I guess this must have caught his parents attention because they told him to go down the slide and he reluctantly complied. Z and Q followed practically on top of him then scurried off to go again. Jackson stayed at the bottom of the slide and started loading it up with the pea gravel. Z looked down questioningly from the top of the slide. He looked me right in the eye then said to Z, "I bet your mother would let you do this!" Just to make sure Z knew where I stood, I replied, "No, I wouldn't let my children do that." Then he was all gloating, "See? I told you!" Like he'd won some sort of contest. The parents? Did nothing.

Finally, when Z had to plow through a pile of gravel to get off the end of the slide, his parents noticed and told him to quit. I'd had enough, so we packed up and left.

In the car I gave Z the if-someone-isn't-nice-to-you-they-aren't-worth-your-time speech. Given her complete disregard for social cues, I'm not even sure Z knew they were being mean to her (well, except for the blocking the slide thing. That wasn't subtle.). Possibly, I was more traumatized by the encounter than she was. I guess it kind of gave me a flashback of all the times I was on the outside looking in (an occupational hazard of being a military kid). But I don't want Z to think it is okay for anyone to treat her poorly or that she is somehow less.

In the end, I guess no harm was done. We headed to the library ($17 fine! Ack!) where Z walked up to the first girl she saw and said, "I'm-Z-this-is-my-brother-Q-I'm 4." It worked like a charm.


  1. I was one of those that was constantly on the outside looking in (no military kid here), maybe that's precisely why I don't generally like people much in a face to face situation.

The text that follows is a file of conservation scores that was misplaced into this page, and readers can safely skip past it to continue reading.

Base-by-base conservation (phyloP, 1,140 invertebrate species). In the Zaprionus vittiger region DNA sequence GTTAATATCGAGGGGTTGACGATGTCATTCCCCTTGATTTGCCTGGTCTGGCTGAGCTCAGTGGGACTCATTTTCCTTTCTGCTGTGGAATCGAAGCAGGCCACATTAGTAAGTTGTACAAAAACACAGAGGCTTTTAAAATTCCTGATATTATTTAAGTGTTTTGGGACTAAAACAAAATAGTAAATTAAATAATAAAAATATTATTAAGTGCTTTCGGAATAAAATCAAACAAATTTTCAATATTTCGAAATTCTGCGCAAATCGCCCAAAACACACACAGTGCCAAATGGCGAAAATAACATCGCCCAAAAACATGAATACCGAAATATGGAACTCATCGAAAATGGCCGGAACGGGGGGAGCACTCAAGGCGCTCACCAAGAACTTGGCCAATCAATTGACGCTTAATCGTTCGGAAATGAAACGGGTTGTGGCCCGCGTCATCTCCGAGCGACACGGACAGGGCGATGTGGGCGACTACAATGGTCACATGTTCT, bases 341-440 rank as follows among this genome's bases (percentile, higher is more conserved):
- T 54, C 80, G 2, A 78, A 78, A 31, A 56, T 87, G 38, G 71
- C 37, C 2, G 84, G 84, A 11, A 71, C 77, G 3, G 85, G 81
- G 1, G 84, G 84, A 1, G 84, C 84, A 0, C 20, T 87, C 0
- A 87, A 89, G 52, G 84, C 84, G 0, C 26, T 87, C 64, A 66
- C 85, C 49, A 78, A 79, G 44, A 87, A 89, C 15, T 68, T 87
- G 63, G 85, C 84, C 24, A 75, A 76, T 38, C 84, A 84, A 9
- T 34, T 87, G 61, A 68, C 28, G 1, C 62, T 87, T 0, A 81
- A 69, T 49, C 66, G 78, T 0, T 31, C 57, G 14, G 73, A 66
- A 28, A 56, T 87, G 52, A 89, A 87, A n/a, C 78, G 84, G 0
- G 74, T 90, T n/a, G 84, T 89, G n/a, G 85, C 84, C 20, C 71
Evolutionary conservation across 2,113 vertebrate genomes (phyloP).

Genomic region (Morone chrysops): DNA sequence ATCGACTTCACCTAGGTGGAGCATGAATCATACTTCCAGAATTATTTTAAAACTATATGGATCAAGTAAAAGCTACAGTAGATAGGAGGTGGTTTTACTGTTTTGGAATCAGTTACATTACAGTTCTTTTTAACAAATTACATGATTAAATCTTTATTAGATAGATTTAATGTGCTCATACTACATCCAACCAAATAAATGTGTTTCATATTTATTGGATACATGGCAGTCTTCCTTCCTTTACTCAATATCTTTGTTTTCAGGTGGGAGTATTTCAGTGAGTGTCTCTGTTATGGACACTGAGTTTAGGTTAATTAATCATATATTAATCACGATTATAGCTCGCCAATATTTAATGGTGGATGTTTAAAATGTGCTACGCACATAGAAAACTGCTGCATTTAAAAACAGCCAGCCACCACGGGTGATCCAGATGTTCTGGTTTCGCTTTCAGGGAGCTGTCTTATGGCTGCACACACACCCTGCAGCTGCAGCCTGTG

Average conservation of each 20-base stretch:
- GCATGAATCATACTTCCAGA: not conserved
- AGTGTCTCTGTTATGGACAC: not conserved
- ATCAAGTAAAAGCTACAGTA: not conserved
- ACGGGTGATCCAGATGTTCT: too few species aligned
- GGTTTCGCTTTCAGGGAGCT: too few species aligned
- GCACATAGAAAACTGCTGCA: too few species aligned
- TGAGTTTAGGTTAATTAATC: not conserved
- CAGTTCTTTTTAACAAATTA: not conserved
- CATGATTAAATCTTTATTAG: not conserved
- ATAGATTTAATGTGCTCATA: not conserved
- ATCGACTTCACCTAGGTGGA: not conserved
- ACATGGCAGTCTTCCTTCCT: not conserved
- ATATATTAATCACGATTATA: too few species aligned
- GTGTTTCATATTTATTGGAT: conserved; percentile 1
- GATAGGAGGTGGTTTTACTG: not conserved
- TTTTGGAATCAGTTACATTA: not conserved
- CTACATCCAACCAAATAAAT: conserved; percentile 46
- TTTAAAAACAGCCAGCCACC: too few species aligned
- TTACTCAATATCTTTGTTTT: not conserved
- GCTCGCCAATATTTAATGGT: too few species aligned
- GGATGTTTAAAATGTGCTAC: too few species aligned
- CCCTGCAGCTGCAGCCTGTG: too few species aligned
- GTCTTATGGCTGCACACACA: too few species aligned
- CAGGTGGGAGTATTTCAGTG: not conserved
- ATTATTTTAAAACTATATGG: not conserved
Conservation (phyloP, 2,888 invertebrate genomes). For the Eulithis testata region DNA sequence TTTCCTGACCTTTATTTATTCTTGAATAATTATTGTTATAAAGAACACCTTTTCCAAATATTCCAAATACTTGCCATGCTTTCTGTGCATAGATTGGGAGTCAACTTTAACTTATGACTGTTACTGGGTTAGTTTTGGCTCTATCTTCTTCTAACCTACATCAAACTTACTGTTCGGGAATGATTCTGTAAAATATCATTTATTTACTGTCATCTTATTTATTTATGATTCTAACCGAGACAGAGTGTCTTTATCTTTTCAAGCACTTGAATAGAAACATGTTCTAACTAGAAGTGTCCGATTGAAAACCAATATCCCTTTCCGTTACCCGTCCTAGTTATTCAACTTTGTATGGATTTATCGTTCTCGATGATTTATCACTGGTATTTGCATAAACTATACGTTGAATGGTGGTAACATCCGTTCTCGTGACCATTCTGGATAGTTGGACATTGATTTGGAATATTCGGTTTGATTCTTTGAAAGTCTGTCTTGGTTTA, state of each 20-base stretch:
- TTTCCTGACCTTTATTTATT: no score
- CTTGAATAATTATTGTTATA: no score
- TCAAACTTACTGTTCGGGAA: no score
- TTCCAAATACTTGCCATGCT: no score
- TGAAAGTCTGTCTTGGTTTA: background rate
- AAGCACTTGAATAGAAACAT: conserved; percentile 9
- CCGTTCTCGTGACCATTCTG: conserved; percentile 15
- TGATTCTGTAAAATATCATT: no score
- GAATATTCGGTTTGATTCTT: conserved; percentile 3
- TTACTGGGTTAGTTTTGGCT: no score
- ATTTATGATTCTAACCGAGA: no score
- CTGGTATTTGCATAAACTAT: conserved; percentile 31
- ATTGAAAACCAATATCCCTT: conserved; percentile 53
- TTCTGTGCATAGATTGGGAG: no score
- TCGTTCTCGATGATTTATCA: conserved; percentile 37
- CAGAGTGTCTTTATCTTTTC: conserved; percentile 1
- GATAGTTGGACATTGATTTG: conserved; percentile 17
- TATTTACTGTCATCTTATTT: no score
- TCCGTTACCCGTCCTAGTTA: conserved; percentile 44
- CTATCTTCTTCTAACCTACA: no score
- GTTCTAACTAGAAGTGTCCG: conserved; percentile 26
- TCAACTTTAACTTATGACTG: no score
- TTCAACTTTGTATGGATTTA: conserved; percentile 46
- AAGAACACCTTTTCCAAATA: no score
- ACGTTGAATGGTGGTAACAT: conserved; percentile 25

2. Good for you. Yep, it's a challenge.

  3. KIDS...I totally understand, until last yr, my now 8 yr old girl was an only child & she is very friendly, always going up & asking other kids to play. On our vacation @ the beach last yr, she was similarly blown off by a girl she wanted to play with, wished I could jump in & tell the girl how rude she was! At least her parents told her to be nicer! Can't wait to read more!

    I'm signing up to follow you from the Under 100 club @ MBC.

  4. It's always a challenge to watch the happenings at the playground. I am just amazed at how many kids run wild with no supervision. You are a great mom! You handled it all beautifully!

  5. Shame on those parents for not monitering their kids behavior. It is really a wonderful quality that Z has, I'm so glad that she is the friendly type. My daughter is very shy and she needs someone friendly to come up to her and start the ball rolling.

    It looks like rude parents make rude kids by setting the example.

  6. This is a PRIME example of why I dislike most kids and their parents!

  7. Other people's kids, man! Why some parents don't take a real interest in their children is beyond me. I just don't get it.

    I, however, would say something to parents like that. I would also say something to the child. Rude children become rude adults with a sense of entitlement. Those are the people that piss me off and make me want to put a banana in their tailpipes!